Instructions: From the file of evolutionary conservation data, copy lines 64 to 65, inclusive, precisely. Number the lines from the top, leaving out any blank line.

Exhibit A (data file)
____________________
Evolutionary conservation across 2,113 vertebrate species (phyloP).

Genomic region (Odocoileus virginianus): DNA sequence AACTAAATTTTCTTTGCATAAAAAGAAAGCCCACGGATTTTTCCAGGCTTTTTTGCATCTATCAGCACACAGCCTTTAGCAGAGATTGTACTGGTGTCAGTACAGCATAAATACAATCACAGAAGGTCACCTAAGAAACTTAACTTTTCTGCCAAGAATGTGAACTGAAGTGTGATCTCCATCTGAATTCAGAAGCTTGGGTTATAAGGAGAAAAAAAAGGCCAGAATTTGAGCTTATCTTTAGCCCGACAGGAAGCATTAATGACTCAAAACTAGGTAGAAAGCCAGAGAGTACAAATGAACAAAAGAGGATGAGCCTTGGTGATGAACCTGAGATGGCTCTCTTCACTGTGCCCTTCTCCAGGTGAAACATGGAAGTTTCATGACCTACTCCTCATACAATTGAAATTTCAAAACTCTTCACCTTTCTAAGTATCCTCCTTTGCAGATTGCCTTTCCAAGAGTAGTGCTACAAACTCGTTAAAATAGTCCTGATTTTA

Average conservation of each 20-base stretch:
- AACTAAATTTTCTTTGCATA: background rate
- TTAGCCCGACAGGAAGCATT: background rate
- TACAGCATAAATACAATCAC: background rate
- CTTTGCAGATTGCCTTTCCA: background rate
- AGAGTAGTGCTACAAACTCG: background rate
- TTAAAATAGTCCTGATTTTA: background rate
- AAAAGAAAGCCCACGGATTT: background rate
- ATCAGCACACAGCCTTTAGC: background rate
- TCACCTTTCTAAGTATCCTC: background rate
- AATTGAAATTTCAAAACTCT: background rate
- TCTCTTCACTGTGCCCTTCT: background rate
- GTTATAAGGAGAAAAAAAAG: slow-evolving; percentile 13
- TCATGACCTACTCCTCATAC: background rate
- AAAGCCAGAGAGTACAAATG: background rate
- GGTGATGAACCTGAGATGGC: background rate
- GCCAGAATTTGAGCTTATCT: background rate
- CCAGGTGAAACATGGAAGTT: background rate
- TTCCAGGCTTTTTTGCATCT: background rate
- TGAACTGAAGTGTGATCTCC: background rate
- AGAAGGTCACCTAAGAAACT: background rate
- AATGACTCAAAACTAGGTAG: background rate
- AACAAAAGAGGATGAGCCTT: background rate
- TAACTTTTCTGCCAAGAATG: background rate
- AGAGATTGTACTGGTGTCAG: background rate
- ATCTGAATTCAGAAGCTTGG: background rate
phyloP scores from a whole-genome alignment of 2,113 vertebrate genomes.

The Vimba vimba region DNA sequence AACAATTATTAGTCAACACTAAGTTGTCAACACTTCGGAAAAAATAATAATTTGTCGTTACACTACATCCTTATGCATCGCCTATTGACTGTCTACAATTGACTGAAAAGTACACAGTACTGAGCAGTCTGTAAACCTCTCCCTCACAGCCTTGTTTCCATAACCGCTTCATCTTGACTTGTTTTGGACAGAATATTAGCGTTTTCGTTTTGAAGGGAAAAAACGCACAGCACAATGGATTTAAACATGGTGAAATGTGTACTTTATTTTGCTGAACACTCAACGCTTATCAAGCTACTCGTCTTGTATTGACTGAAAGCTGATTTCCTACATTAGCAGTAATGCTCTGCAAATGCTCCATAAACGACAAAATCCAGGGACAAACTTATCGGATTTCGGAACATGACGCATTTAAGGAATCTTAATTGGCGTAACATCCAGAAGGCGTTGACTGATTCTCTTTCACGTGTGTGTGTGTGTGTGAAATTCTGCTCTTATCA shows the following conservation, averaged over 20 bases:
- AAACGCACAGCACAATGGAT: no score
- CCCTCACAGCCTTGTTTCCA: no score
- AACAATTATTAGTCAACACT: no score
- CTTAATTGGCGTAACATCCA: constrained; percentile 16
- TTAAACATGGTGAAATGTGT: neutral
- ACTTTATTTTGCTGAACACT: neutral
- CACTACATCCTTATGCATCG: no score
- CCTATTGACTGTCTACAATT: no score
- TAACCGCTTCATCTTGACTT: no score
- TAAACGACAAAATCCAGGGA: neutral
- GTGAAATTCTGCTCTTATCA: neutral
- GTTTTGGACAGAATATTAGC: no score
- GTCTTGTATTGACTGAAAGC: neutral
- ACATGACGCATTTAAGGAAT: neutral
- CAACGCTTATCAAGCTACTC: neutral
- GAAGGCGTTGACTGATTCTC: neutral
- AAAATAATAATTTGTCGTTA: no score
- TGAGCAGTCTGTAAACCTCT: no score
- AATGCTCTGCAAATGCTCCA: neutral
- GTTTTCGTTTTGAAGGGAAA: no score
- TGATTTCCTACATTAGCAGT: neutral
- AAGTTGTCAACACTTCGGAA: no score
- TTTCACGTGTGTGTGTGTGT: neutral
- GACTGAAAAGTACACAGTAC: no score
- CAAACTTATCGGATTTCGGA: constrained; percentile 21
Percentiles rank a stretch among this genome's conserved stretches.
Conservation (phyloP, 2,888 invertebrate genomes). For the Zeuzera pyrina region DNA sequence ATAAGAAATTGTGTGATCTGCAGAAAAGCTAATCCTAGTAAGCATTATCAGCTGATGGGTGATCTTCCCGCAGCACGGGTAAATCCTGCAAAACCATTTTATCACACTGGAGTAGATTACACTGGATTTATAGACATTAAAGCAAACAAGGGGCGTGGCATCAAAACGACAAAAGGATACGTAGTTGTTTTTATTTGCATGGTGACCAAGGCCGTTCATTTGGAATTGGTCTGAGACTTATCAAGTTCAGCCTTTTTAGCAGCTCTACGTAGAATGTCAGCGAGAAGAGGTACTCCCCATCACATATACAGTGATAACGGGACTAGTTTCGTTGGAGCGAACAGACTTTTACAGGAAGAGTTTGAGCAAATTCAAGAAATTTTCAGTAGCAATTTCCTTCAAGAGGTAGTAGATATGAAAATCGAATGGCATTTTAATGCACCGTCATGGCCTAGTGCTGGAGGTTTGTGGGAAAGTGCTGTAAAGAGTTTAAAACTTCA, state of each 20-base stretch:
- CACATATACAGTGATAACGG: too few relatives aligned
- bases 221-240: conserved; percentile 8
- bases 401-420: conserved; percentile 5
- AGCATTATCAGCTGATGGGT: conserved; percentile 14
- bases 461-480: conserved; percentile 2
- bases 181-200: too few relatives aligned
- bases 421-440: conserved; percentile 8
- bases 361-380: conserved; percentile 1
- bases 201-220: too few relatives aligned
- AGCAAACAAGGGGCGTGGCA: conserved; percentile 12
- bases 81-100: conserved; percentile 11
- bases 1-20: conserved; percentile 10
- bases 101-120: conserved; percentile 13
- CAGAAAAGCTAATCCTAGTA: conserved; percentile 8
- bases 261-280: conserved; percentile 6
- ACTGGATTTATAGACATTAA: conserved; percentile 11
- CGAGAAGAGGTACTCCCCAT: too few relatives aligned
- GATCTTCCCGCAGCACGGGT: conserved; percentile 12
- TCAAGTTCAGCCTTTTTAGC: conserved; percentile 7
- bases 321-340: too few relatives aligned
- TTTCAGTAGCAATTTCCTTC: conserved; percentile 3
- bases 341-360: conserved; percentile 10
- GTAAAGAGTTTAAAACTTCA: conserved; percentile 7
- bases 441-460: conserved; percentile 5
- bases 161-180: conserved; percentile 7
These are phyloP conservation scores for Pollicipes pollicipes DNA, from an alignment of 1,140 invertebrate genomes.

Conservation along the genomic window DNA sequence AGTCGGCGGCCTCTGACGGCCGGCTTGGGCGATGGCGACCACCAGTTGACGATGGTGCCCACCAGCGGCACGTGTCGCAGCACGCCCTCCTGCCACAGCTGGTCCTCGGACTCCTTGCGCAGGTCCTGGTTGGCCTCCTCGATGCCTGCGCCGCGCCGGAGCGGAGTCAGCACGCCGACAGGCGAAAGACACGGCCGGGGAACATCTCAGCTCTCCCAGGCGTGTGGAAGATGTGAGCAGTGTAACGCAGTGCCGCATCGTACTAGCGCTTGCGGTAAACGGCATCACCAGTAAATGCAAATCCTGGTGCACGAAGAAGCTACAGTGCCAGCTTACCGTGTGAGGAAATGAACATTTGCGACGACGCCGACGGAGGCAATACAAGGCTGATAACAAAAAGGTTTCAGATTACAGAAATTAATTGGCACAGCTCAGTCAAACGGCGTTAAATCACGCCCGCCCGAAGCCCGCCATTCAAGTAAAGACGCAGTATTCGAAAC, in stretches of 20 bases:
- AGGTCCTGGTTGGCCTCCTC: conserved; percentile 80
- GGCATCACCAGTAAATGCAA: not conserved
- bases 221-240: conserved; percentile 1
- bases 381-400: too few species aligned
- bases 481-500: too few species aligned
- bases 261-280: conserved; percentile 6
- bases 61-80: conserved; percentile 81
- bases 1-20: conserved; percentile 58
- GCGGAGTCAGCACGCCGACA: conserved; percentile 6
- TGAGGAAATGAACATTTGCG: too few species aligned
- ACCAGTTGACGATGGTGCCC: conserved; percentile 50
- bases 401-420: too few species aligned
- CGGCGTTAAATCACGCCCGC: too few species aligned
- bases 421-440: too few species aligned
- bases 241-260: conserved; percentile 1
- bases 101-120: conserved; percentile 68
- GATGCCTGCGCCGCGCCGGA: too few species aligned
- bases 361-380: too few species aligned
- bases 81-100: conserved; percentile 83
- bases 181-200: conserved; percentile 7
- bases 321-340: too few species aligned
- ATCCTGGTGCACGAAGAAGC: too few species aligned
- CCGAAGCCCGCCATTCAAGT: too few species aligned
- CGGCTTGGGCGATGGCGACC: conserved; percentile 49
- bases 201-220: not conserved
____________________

- bases 421-440: conserved; percentile 8
- bases 361-380: conserved; percentile 1